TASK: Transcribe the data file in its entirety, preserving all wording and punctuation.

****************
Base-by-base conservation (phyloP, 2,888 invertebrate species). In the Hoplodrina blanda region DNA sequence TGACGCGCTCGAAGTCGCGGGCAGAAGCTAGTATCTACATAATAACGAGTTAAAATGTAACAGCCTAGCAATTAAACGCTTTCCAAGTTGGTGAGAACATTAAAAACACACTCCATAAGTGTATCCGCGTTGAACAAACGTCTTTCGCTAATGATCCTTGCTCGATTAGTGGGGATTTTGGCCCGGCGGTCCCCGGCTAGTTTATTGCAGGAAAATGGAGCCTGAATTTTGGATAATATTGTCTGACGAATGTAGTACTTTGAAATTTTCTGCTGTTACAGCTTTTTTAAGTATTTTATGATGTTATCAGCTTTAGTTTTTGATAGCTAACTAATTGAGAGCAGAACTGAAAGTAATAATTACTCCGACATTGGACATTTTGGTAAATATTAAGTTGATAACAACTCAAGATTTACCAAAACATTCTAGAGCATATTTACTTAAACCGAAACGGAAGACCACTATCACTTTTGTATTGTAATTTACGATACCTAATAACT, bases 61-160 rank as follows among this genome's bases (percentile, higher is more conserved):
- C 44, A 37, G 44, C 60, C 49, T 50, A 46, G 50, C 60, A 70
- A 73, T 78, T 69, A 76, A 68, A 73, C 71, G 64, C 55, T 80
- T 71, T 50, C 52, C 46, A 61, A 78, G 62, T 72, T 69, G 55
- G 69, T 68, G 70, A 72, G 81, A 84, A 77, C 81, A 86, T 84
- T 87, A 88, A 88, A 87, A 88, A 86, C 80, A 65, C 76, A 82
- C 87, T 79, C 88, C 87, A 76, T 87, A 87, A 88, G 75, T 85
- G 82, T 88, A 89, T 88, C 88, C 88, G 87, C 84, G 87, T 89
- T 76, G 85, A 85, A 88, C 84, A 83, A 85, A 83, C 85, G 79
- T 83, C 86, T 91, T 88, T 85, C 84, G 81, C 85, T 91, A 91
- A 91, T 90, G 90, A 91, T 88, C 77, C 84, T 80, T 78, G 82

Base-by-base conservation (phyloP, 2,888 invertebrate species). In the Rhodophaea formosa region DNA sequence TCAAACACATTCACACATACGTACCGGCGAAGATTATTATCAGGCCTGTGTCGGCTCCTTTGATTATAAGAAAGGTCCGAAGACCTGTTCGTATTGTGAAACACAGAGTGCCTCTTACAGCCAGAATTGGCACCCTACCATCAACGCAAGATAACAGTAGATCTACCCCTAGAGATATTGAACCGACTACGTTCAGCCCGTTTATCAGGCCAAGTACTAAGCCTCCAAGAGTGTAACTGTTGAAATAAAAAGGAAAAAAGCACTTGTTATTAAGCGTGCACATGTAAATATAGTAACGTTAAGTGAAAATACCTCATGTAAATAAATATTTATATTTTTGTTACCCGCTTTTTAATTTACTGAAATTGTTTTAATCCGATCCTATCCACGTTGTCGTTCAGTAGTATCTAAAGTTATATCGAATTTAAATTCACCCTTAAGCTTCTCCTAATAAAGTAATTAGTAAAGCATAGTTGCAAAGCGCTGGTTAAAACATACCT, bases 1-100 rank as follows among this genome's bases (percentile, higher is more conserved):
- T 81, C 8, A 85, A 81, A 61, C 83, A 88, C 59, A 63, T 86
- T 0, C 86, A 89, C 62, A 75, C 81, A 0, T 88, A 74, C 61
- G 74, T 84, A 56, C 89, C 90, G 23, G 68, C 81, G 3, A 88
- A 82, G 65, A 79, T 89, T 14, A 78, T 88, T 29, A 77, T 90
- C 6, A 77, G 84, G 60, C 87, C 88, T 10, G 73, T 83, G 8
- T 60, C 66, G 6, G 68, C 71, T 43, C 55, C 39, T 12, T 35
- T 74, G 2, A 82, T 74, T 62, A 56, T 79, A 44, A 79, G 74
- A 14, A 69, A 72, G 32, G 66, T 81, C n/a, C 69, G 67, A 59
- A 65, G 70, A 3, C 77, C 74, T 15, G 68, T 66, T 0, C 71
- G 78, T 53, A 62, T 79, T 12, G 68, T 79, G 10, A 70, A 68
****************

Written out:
Base-by-base conservation (phyloP, 2,888 invertebrate species). In the Hoplodrina blanda region DNA sequence TGACGCGCTCGAAGTCGCGGGCAGAAGCTAGTATCTACATAATAACGAGTTAAAATGTAACAGCCTAGCAATTAAACGCTTTCCAAGTTGGTGAGAACATTAAAAACACACTCCATAAGTGTATCCGCGTTGAACAAACGTCTTTCGCTAATGATCCTTGCTCGATTAGTGGGGATTTTGGCCCGGCGGTCCCCGGCTAGTTTATTGCAGGAAAATGGAGCCTGAATTTTGGATAATATTGTCTGACGAATGTAGTACTTTGAAATTTTCTGCTGTTACAGCTTTTTTAAGTATTTTATGATGTTATCAGCTTTAGTTTTTGATAGCTAACTAATTGAGAGCAGAACTGAAAGTAATAATTACTCCGACATTGGACATTTTGGTAAATATTAAGTTGATAACAACTCAAGATTTACCAAAACATTCTAGAGCATATTTACTTAAACCGAAACGGAAGACCACTATCACTTTTGTATTGTAATTTACGATACCTAATAACT, bases 61-160 rank as follows among this genome's bases (percentile, higher is more conserved):
- C 44, A 37, G 44, C 60, C 49, T 50, A 46, G 50, C 60, A 70
- A 73, T 78, T 69, A 76, A 68, A 73, C 71, G 64, C 55, T 80
- T 71, T 50, C 52, C 46, A 61, A 78, G 62, T 72, T 69, G 55
- G 69, T 68, G 70, A 72, G 81, A 84, A 77, C 81, A 86, T 84
- T 87, A 88, A 88, A 87, A 88, A 86, C 80, A 65, C 76, A 82
- C 87, T 79, C 88, C 87, A 76, T 87, A 87, A 88, G 75, T 85
- G 82, T 88, A 89, T 88, C 88, C 88, G 87, C 84, G 87, T 89
- T 76, G 85, A 85, A 88, C 84, A 83, A 85, A 83, C 85, G 79
- T 83, C 86, T 91, T 88, T 85, C 84, G 81, C 85, T 91, A 91
- A 91, T 90, G 90, A 91, T 88, C 77, C 84, T 80, T 78, G 82

Base-by-base conservation (phyloP, 2,888 invertebrate species). In the Rhodophaea formosa region DNA sequence TCAAACACATTCACACATACGTACCGGCGAAGATTATTATCAGGCCTGTGTCGGCTCCTTTGATTATAAGAAAGGTCCGAAGACCTGTTCGTATTGTGAAACACAGAGTGCCTCTTACAGCCAGAATTGGCACCCTACCATCAACGCAAGATAACAGTAGATCTACCCCTAGAGATATTGAACCGACTACGTTCAGCCCGTTTATCAGGCCAAGTACTAAGCCTCCAAGAGTGTAACTGTTGAAATAAAAAGGAAAAAAGCACTTGTTATTAAGCGTGCACATGTAAATATAGTAACGTTAAGTGAAAATACCTCATGTAAATAAATATTTATATTTTTGTTACCCGCTTTTTAATTTACTGAAATTGTTTTAATCCGATCCTATCCACGTTGTCGTTCAGTAGTATCTAAAGTTATATCGAATTTAAATTCACCCTTAAGCTTCTCCTAATAAAGTAATTAGTAAAGCATAGTTGCAAAGCGCTGGTTAAAACATACCT, bases 1-100 rank as follows among this genome's bases (percentile, higher is more conserved):
- T 81, C 8, A 85, A 81, A 61, C 83, A 88, C 59, A 63, T 86
- T 0, C 86, A 89, C 62, A 75, C 81, A 0, T 88, A 74, C 61
- G 74, T 84, A 56, C 89, C 90, G 23, G 68, C 81, G 3, A 88
- A 82, G 65, A 79, T 89, T 14, A 78, T 88, T 29, A 77, T 90
- C 6, A 77, G 84, G 60, C 87, C 88, T 10, G 73, T 83, G 8
- T 60, C 66, G 6, G 68, C 71, T 43, C 55, C 39, T 12, T 35
- T 74, G 2, A 82, T 74, T 62, A 56, T 79, A 44, A 79, G 74
- A 14, A 69, A 72, G 32, G 66, T 81, C n/a, C 69, G 67, A 59
- A 65, G 70, A 3, C 77, C 74, T 15, G 68, T 66, T 0, C 71
- G 78, T 53, A 62, T 79, T 12, G 68, T 79, G 10, A 70, A 68